First alpha for PostgreSQL 9.1 appears
The PostgreSQL developers have released a first alpha of the PostgreSQL 9.1 with several new major features added since version 9.0's development. PostgreSQL 9.0 was recently made available as a release candidate and will be finalised soon.
Among the changes, SQL statements will now allow references to other columns without listing them in the GROUP BY clause, as long as the GROUP BY clause at least refers to primary keys; this should simplify forming more complex SQL statements with many columns referred to. Also added is a "CREATE TABLE IF NOT EXISTS" function, useful when writing scripts to bootstrap a database.
A major change, with some potential ramifications, is the switching of
standard_conforming_strings to 'on'; the developers warn this is a significant incompatibility with previous releases "because it may break unwary applications in security critical ways". The new alpha also adds a number of new XML related functions such as xmlexists, xpath_existis and xml_is_well_formed, string functions concat(), left() and right() and moves to a more compact representation of numeric types.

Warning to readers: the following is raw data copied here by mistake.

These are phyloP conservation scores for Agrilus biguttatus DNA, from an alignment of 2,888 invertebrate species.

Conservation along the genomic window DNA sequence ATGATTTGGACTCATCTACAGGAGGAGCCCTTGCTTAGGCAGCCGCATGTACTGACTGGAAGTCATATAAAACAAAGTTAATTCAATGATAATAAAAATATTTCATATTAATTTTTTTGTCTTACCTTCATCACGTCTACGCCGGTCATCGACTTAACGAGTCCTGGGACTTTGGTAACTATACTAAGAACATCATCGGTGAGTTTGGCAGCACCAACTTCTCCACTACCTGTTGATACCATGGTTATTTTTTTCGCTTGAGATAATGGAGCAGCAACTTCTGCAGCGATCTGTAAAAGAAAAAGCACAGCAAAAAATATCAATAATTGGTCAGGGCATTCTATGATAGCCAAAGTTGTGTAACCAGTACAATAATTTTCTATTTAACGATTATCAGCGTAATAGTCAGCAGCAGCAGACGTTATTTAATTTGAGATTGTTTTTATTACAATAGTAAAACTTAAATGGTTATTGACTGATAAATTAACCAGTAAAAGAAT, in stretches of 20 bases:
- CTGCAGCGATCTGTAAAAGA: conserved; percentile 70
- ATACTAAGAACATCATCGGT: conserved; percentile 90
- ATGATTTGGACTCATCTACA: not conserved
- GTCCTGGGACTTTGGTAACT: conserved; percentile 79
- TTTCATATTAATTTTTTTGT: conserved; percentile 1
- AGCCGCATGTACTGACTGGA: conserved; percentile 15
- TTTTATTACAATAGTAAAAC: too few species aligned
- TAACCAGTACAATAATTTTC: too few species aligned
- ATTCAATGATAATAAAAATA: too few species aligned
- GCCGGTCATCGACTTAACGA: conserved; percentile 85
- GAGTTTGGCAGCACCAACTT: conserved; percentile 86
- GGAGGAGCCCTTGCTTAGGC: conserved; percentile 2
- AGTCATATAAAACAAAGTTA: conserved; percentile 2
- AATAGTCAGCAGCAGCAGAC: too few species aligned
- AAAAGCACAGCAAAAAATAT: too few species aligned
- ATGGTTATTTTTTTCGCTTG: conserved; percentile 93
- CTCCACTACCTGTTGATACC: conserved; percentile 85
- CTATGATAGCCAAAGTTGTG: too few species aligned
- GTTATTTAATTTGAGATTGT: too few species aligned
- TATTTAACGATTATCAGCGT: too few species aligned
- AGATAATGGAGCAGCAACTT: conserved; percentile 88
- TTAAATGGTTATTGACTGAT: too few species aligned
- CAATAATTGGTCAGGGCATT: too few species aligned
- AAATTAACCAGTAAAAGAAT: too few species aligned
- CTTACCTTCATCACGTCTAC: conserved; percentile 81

Full details of the changes are available in the release notes. As with all alpha releases, this version is not for production use, and the developers encourage users to report any bugs that they may find in testing. The source code for PostgreSQL 9.1 alpha 1 is available to download from the project's site.
PostgreSQL is an open source Object-Relational DBMS supporting almost all SQL constructs. The PostgreSQL development includes employees of Red Hat, F-Secure and EnterpriseDB. PostgreSQL is released under the PostgreSQL License, a liberal Open Source license, similar to the BSD or MIT licenses.